An entire Brazilian city will be vaccinated against COVID-19 in a giant experiment to test whether the vaccines reduce the spread of the virus.
The city of Serrana in the state of São Paulo is home to about 30,000 adults who will all be offered a COVID-19 vaccine within the next three months as part of a research study run by the Butantan Institute in Brazil.
Everyone in the city over the age of 18 (except for pregnant or breastfeeding women and those with serious illnesses) will be offered the CoronaVac vaccine, developed by Chinese company Sinovac, CNN reported. The aim of the study, known as "Project S," is to figure out whether the vaccine will reduce the spread of the virus.
While clinical trials have clearly shown that the Sinovac and other COVID-19 vaccines decrease the odds of developing symptomatic disease, data on whether vaccines could fully prevent infections (even asymptomatic ones) remain limited. Some of the earliest hints suggest at least some vaccines can prevent infections; a few weeks ago the University of Oxford published data indicating the Oxford-AstraZeneca vaccine could slow the spread of the virus, Live Science previously reported.
Of course, each vaccine will likely differ in its ability to prevent infection just as each has different efficacy at preventing mild or severe disease. Last month, the Butantan Institute announced that the CoronaVac vaccine had a 50.4% efficacy against symptomatic infection in Brazil, Live Science previously reported. Still, CoronaVac was 100% effective against death, according to The Associated Press (AP).
People will be allowed in and out of the city and participation in the study — which has already begun — won't be required but is expected to be high, the AP reported. Participants will be monitored for up to one year but the first results are expected to come in 12 weeks, according to the AP.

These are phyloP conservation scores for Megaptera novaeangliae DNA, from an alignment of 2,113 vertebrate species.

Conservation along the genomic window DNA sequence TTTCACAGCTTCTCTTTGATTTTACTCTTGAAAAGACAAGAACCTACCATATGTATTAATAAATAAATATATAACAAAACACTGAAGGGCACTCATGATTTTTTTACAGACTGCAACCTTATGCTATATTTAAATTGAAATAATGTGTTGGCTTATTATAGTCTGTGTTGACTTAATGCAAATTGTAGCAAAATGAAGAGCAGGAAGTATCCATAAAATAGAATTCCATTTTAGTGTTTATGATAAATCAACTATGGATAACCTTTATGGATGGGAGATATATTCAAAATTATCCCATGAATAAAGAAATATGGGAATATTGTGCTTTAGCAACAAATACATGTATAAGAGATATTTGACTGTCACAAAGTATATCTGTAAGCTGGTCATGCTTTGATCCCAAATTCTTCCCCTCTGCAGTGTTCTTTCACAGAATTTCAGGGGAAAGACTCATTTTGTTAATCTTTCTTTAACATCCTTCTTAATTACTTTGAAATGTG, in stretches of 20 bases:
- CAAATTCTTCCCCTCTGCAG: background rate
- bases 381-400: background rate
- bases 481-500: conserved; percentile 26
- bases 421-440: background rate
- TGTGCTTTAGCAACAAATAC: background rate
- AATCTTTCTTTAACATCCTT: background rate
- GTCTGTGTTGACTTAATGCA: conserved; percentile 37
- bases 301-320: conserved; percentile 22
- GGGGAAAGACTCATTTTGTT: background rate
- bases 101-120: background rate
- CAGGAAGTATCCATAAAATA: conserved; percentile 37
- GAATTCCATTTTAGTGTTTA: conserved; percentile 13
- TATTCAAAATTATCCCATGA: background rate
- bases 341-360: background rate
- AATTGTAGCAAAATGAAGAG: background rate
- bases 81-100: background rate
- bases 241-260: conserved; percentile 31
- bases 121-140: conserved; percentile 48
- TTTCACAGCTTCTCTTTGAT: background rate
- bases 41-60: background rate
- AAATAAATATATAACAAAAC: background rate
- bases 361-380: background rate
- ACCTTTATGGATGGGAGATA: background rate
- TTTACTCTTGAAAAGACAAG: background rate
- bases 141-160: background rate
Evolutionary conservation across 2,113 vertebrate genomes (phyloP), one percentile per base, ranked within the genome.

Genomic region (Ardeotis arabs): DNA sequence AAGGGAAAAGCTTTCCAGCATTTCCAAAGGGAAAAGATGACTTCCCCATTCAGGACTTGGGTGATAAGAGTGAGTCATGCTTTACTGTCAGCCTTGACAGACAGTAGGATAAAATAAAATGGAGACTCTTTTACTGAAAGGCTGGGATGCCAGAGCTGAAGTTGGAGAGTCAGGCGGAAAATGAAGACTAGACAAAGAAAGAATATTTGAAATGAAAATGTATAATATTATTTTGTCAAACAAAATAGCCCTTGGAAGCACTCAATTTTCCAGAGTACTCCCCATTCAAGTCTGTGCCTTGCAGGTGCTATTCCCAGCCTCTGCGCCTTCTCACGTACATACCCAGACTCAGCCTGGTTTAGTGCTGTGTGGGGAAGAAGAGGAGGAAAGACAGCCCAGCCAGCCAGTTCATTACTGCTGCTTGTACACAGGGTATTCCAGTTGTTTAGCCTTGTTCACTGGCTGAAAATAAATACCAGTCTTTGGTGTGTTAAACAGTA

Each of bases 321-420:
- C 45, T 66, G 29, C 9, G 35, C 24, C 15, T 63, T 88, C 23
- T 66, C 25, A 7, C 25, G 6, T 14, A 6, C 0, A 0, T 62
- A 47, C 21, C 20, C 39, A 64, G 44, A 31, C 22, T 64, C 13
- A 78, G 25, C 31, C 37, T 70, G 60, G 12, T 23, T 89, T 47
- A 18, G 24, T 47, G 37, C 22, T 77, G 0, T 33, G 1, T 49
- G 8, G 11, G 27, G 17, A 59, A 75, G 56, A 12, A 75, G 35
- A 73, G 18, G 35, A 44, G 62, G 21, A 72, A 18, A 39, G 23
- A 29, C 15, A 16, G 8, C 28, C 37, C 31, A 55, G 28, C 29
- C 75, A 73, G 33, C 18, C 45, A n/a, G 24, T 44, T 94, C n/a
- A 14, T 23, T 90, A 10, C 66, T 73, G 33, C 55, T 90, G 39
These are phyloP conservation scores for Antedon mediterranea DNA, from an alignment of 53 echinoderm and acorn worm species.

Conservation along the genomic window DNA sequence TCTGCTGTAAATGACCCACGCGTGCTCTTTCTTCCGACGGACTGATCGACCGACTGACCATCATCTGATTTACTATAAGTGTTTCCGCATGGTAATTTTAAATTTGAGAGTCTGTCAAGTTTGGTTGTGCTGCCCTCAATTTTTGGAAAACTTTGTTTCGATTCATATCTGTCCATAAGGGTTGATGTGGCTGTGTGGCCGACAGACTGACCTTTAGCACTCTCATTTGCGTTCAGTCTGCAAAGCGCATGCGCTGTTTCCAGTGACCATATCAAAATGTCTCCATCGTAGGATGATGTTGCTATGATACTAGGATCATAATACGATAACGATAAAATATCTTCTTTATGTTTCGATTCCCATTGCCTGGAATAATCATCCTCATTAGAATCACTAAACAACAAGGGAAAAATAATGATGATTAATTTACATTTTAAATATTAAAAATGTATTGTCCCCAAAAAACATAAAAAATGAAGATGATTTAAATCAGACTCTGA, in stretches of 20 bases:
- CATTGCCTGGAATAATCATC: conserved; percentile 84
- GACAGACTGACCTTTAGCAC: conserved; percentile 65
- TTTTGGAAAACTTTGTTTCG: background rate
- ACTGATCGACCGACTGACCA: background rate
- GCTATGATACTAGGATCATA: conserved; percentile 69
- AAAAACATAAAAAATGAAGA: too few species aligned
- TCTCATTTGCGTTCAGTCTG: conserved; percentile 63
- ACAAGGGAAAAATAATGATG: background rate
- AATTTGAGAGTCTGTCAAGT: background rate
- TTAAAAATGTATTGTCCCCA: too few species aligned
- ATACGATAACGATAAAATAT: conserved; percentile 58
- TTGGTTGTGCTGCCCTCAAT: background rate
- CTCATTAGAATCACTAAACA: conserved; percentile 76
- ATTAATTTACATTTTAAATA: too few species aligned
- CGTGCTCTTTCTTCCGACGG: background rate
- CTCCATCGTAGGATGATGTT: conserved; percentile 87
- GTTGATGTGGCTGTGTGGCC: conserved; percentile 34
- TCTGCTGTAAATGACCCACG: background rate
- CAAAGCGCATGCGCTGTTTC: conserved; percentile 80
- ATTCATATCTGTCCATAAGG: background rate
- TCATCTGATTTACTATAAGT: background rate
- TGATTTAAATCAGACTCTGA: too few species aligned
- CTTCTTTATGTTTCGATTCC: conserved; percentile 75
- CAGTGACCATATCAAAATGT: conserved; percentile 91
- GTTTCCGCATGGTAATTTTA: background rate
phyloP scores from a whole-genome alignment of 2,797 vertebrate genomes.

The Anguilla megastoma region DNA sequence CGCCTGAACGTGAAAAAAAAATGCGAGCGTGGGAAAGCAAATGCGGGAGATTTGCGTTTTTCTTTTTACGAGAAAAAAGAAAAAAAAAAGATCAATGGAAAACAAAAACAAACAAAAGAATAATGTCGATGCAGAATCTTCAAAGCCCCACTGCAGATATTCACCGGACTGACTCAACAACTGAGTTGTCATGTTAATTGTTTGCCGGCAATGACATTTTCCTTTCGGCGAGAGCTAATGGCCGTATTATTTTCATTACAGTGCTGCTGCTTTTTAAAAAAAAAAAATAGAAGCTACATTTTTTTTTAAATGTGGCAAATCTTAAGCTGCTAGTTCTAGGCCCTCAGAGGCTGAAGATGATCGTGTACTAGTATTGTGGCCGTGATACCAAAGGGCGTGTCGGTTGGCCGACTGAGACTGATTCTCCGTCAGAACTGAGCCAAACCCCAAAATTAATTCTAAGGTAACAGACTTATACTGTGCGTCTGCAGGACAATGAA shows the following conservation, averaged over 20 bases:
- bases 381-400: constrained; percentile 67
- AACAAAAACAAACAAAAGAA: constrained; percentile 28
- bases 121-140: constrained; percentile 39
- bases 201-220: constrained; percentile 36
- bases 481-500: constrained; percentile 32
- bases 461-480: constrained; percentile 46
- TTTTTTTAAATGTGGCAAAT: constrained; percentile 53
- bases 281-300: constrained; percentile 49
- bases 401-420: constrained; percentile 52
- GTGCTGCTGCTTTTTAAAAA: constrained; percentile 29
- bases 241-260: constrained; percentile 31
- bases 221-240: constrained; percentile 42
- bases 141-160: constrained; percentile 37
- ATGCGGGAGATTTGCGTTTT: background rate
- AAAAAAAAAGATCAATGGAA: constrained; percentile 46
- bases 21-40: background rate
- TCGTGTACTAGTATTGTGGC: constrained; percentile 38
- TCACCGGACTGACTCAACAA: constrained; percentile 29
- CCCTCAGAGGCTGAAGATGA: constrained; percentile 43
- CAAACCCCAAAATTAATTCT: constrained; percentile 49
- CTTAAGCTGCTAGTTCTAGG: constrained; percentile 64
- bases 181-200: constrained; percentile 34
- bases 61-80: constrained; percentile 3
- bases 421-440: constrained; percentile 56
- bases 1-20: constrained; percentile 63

"Based on what we are going to learn here, we will be able to tell the rest of the world what the actual effect of the vaccination against COVID-19 is," Ricardo Palacios, the director of clinical studies at the Butantan Institute, told CNN.
The announcement of this study prompted a rush to buy and rent property in Serrana, with people arriving in hopes of becoming residents to be able to participate in the study and get the vaccine, according to The Guardian. But officials said they would need a history of residence to register for the trial, according to the AP.
Brazil is one of the countries worst hit by the novel coronavirus, with nearly 10 million COVID-19 cases to date and more than 242,000 deaths, according to The Johns Hopkins Dashboard. Vaccine supplies are dwindling and have already run out in several cities, according to the AP. But a special batch of vaccines was designated for this study, and so there is no risk of it running out in Serrana.
Originally published on Live Science.
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Yasemin is a staff writer at Live Science, covering health, neuroscience and biology. Her work has appeared in Scientific American, Science and the San Jose Mercury News. She has a bachelor's degree in biomedical engineering from the University of Connecticut and a graduate certificate in science communication from the University of California, Santa Cruz.